Prior to joining the agency, Commissioner Rosenworcel served as Senior Communications Counsel for the United States Senate Committee on Commerce, Science, and Transportation, under the leadership of Senator John D. Rockefeller IV. She previously served in the same role on the Committee under the leadership of Senator Daniel K. Inouye. In this position, she was responsible for legislation, hearings, and policy development involving a wide range of communications issues, including spectrum auctions, public safety, broadband deployment and adoption, universal service, video programming, satellite television, local radio, and digital television transition.

Before joining the staff of the Committee, she served as Legal Advisor to former FCC Commissioner Michael J. Copps. She also served at the agency as Legal Counsel to the Chief of the Wireline Competition Bureau and as an Attorney-Advisor in the Wireline Competition Bureau.

Prior to entering public service, Commissioner Rosenworcel practiced communications law at Drinker Biddle and Reath.

Commissioner Rosenworcel is a native of Hartford, Connecticut. She is a graduate of Wesleyan University and New York University School of Law. She lives in Washington, DC with her husband Mark, and children Caroline and Emmett.



Thursday, 12 December 2013
8:30 - 9:25 am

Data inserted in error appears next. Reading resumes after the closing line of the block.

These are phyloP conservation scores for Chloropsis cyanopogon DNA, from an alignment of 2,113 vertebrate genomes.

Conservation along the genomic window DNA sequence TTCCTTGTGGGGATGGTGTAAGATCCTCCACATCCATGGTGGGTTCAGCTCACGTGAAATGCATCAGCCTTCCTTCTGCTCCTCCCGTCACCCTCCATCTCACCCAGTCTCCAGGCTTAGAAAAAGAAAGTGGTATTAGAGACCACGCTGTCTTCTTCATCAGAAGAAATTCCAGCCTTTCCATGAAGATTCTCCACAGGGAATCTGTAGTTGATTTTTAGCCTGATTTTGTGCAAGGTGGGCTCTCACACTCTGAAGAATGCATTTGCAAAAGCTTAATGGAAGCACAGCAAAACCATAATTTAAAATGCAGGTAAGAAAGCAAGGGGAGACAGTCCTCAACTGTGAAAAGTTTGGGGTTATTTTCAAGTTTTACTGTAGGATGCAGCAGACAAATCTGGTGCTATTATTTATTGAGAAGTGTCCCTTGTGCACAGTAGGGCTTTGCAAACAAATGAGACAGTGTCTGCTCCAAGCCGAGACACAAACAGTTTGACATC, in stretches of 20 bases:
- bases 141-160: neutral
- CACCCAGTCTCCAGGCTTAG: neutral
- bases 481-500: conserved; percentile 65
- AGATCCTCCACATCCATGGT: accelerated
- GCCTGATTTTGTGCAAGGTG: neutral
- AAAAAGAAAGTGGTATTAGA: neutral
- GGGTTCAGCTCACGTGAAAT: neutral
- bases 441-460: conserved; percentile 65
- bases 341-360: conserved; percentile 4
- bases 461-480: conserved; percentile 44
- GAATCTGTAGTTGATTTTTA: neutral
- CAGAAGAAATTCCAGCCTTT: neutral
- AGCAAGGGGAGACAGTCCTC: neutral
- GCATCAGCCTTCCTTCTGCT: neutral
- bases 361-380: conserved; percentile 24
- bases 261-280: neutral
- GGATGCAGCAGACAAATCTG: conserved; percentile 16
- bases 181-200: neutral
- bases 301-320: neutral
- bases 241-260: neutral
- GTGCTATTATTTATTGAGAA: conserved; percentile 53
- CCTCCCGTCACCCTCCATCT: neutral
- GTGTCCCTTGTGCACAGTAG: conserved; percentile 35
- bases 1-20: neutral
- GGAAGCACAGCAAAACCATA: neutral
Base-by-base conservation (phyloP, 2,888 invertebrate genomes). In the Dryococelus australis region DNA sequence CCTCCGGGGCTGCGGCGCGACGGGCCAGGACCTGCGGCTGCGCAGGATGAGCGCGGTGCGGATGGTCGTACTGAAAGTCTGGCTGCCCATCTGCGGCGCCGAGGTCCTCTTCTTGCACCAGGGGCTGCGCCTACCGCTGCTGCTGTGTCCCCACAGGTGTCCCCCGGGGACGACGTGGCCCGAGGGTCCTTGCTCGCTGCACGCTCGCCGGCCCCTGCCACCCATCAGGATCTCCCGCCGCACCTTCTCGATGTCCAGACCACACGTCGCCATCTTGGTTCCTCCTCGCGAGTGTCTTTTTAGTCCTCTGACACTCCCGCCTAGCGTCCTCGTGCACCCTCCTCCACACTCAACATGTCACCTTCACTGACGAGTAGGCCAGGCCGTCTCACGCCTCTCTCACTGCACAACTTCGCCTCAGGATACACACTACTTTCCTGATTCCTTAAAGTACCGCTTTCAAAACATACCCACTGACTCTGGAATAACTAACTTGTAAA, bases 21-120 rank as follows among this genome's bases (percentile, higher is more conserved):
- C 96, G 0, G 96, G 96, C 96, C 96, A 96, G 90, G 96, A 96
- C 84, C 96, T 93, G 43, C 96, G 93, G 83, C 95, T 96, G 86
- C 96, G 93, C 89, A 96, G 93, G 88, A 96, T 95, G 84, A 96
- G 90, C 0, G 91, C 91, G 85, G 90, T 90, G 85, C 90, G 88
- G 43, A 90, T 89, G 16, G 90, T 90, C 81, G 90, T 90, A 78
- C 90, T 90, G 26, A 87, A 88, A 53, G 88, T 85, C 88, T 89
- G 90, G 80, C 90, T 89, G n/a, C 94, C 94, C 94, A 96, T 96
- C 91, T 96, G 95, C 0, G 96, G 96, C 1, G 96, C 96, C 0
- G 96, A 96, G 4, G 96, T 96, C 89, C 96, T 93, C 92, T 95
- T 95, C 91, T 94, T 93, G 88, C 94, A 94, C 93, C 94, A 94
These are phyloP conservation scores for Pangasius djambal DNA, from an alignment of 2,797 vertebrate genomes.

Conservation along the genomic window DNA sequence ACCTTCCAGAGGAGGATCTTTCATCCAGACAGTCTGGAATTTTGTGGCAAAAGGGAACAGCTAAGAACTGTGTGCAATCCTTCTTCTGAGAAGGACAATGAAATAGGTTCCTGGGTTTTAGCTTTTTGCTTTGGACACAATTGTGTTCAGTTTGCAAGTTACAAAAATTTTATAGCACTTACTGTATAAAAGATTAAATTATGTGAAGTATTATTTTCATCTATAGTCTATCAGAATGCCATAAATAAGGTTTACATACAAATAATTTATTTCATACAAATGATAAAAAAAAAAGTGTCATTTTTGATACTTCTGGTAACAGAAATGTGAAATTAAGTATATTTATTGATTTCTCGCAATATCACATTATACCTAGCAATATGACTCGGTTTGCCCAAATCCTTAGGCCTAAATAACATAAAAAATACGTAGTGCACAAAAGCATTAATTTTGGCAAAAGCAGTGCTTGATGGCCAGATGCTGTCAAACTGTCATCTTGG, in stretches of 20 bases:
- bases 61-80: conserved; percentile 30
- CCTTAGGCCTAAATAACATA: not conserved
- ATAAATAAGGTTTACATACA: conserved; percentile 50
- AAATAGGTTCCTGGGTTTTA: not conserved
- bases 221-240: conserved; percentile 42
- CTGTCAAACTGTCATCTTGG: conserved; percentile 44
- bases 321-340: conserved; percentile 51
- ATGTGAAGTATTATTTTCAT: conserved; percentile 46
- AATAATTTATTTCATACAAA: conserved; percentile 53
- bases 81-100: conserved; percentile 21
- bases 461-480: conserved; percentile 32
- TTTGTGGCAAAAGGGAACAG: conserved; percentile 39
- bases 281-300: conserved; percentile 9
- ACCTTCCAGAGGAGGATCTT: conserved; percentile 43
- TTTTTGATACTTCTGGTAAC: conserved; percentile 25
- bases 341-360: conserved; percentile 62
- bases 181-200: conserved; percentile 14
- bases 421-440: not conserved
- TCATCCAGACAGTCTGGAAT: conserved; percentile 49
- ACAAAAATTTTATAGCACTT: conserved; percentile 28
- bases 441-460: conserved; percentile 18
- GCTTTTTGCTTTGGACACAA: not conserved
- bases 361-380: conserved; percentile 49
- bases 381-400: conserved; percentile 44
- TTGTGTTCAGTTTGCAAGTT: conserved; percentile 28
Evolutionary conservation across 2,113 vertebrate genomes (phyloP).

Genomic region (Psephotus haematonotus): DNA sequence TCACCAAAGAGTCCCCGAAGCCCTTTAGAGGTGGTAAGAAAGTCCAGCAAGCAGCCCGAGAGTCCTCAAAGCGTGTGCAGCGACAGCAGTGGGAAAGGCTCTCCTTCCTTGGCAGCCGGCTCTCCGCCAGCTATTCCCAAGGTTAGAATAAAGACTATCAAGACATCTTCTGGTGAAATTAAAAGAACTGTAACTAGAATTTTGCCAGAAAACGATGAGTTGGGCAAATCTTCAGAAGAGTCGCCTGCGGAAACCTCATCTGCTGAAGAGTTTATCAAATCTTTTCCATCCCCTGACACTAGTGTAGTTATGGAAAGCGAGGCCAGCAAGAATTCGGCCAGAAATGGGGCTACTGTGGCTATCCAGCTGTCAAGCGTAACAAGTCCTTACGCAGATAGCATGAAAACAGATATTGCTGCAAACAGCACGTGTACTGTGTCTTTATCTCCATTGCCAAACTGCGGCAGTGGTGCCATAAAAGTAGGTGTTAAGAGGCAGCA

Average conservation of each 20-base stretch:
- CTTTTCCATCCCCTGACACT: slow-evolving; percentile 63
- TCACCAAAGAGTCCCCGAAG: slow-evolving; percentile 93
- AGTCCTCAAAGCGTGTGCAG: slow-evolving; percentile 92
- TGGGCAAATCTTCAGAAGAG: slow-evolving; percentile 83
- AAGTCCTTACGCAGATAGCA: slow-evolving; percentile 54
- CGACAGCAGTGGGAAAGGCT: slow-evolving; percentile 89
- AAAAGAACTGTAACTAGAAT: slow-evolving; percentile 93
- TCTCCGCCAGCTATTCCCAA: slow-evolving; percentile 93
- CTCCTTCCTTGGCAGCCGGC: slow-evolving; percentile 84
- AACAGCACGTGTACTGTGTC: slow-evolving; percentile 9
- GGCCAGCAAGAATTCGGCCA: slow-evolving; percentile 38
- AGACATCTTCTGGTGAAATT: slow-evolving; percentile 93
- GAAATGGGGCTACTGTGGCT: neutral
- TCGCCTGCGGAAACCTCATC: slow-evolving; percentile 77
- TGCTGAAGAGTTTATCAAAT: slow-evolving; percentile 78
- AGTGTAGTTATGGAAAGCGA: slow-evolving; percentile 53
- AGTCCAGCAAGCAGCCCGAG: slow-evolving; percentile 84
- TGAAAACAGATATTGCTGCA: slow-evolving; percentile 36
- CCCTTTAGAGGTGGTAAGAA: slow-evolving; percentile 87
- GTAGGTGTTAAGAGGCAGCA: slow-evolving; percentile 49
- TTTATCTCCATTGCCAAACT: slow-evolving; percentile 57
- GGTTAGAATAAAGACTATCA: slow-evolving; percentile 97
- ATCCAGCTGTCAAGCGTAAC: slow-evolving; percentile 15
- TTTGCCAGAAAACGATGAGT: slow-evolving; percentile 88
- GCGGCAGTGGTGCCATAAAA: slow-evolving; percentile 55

Branko Bjelajac

Executive Vice President and Chief Technology Officer

ICT – A Key Enabler of Smart Grid Innovation

Challenges associated with increasing demand and decentralized generation of electricity require a fundamental transformation and modernization of our energy systems including the electrical grid. ICT plays a key role as an enabler and catalyst of these changes. The Smart Grid uses ICT to gather and act on information, such as information about the behavior of suppliers and consumers, in an automated fashion to improve the efficiency, reliability, economics, and sustainability of the production, distribution and consumption of electricity. From an innovation perspective, the Smart Grid has become a platform for the creation of new game changing business models, applications for new customer benefits and disruptive technologies including ICT.